Keeping Our High Street Alive
I love shops. I love shopping. Always have. Some of my best memories have been made in shops. Many long term friendships have blossomed by going shopping together, it's an all round experience, and one which I personally would be sad if I couldn't engage in anymore.
With local high streets already in decline, 2020 has been the final set-back on a long and difficult road for some businesses. Taking a walk along my local high street I pass so many empty and abandoned looking store fronts, some with 'To Let' signs outside and others just simply sitting empty. It certainly is a sorry sight, and makes me wonder what the future is for these places and the remaining businesses clinging on. Once shops were finally allowed to reopen in July, I wanted to try to give something back to my high street...
The opportunity came along when I teamed up with a fellow wedding supplier and planner, who also happens to be a member of my local council; together we approached local businesses and offered them a free mini photo shoot, to enable them to use the images to market their business online and on social media.
We all know how important professional looking photos are for your online presence, and it can really make a huge difference when potential customers are searching for new products and services. Professional photos usually mean that a business has put time, money and effort into their marketing, which assures us that they must care about their business and subsequently their customers.
We got to meet so many interesting people from a variety of different industries: including cafes, hairdressers, beauticians and even a funeral directors. Everyone was more than happy for us to come on in and take a few minutes out of their day for some photographs. All along the high street we heard very similar stories from business owners and staff that times had been extremely difficult and the future for them was unclear.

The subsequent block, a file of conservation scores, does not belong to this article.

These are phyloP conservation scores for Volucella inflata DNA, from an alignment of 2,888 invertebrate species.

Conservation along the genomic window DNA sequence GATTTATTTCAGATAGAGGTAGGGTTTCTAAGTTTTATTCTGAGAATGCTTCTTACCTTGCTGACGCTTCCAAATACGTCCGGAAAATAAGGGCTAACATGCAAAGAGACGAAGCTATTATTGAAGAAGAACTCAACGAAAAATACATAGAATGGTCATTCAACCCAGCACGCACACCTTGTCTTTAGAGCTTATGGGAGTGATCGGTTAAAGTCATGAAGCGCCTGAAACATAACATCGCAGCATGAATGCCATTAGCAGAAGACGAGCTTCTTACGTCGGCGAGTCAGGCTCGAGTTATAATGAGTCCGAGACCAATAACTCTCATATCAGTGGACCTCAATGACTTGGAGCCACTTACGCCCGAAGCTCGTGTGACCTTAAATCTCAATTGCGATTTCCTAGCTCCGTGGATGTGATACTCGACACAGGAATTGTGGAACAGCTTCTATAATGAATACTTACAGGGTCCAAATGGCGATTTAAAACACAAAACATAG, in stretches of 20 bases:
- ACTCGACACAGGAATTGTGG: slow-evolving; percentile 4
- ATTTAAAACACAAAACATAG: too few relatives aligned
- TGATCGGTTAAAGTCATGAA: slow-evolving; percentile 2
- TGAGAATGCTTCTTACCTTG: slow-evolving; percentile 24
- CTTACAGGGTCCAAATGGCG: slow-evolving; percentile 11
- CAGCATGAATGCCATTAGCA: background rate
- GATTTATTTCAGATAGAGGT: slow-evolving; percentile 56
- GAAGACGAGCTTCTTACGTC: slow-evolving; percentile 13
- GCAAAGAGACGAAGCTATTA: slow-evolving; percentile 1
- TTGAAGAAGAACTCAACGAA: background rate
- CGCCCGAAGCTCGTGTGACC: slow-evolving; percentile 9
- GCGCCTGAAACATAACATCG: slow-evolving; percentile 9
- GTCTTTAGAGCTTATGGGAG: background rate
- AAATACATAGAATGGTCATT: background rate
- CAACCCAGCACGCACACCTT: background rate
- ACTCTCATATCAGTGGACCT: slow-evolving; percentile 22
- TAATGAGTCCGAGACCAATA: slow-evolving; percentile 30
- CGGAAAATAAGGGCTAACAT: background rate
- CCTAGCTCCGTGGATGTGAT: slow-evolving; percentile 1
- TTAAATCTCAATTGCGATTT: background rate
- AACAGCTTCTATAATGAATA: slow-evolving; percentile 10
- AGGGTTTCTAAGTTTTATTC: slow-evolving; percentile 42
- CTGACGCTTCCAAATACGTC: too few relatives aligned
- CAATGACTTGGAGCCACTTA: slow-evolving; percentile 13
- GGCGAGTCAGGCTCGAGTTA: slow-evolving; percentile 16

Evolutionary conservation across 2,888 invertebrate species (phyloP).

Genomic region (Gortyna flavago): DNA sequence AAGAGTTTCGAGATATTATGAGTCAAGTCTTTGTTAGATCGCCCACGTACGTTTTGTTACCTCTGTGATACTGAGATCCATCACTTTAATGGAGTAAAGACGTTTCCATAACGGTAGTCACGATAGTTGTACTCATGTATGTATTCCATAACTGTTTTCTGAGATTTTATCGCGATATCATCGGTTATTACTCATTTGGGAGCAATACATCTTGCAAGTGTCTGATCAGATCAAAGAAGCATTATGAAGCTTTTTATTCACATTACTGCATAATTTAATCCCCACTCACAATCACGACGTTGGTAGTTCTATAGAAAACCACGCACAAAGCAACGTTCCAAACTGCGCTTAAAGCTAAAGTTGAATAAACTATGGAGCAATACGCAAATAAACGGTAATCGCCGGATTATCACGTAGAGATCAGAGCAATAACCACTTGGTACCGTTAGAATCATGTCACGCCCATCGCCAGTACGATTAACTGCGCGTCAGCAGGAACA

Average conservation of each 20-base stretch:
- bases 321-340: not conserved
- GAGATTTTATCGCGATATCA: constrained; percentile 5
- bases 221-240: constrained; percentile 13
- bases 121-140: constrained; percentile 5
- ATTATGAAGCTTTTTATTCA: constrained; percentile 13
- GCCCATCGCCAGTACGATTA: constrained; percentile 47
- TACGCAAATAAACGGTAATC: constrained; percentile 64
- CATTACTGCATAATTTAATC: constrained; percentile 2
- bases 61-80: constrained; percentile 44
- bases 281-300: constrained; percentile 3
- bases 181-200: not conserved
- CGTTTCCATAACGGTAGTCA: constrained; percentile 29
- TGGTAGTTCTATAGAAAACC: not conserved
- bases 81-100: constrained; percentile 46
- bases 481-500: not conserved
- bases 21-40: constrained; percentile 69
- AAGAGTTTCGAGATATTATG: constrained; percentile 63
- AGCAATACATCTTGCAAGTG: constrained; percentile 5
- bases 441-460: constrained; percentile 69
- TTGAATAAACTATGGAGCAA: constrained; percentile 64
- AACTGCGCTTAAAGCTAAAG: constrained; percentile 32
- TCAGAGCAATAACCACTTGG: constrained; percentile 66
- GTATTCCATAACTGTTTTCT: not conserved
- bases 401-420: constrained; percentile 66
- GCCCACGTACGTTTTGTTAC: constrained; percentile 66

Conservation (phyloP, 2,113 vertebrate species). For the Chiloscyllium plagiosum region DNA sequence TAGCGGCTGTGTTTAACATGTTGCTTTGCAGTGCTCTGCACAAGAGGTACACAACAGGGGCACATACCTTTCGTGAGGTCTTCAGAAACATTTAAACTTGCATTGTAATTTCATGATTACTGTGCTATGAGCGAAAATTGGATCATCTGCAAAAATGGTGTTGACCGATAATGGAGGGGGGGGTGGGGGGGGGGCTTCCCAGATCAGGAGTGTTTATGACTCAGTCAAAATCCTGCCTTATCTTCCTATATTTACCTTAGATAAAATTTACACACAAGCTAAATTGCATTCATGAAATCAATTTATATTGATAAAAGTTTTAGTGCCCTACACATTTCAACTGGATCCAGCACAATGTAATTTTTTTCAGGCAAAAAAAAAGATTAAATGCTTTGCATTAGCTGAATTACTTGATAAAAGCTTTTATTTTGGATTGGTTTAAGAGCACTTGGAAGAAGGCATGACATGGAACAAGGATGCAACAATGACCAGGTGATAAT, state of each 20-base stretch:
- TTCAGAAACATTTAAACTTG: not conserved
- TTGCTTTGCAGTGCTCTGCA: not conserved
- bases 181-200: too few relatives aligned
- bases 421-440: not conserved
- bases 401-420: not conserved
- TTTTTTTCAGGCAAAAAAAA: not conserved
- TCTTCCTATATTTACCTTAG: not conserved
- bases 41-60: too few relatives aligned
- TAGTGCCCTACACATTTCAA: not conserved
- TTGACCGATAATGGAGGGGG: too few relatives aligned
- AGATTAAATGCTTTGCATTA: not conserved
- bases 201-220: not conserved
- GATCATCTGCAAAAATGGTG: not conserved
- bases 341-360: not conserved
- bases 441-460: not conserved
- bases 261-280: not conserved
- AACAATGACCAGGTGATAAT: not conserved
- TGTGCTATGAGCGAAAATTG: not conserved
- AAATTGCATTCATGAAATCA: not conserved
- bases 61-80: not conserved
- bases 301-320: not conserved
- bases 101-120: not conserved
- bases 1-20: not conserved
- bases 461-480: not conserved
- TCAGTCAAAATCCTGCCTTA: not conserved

I wonder if we may somewhat take the presence of high street shops for granted.
If they eventually disappeared, what would our shopping experiences be like? Would we miss stores not being there as an option? High street retailers offer us an all round personal shopping experience, they're good for items that are needed immediately, and have the benefit of no additional delivery costs. Perhaps I'm old school, but I like to be able to hold an item in my hands, feel the texture, the weight, size, shape - there's no real substitute for physically seeing an item before you purchase it. I'm pretty sure a lot of fellow online shoppers have wasted money having purchased an item that turns out to be poor quality or a bad fit, only to have to pay for the return postage too!
So what is the future for the empty shops I pass by on my high street? With ever increasing need for homes, a simple quick-fix option would be to convert these retail properties into centralised flats, social housing or retirement homes. But there are alternatives, a different route (and probably the more challenging one) would be to support business owners in marketing online and to transform themselves, and subsequently our high streets, into more of a 'social experience'. To bring custom back to the high street businesses need to get creative; customers need a diverse mixture of leisure activities, interesting cafes and eateries, bespoke items and homemade products. If businesses can be supported in keeping up with trends and can adapt to an ever changing environment, then the high street may well be able to thrive again as a central hub for the community.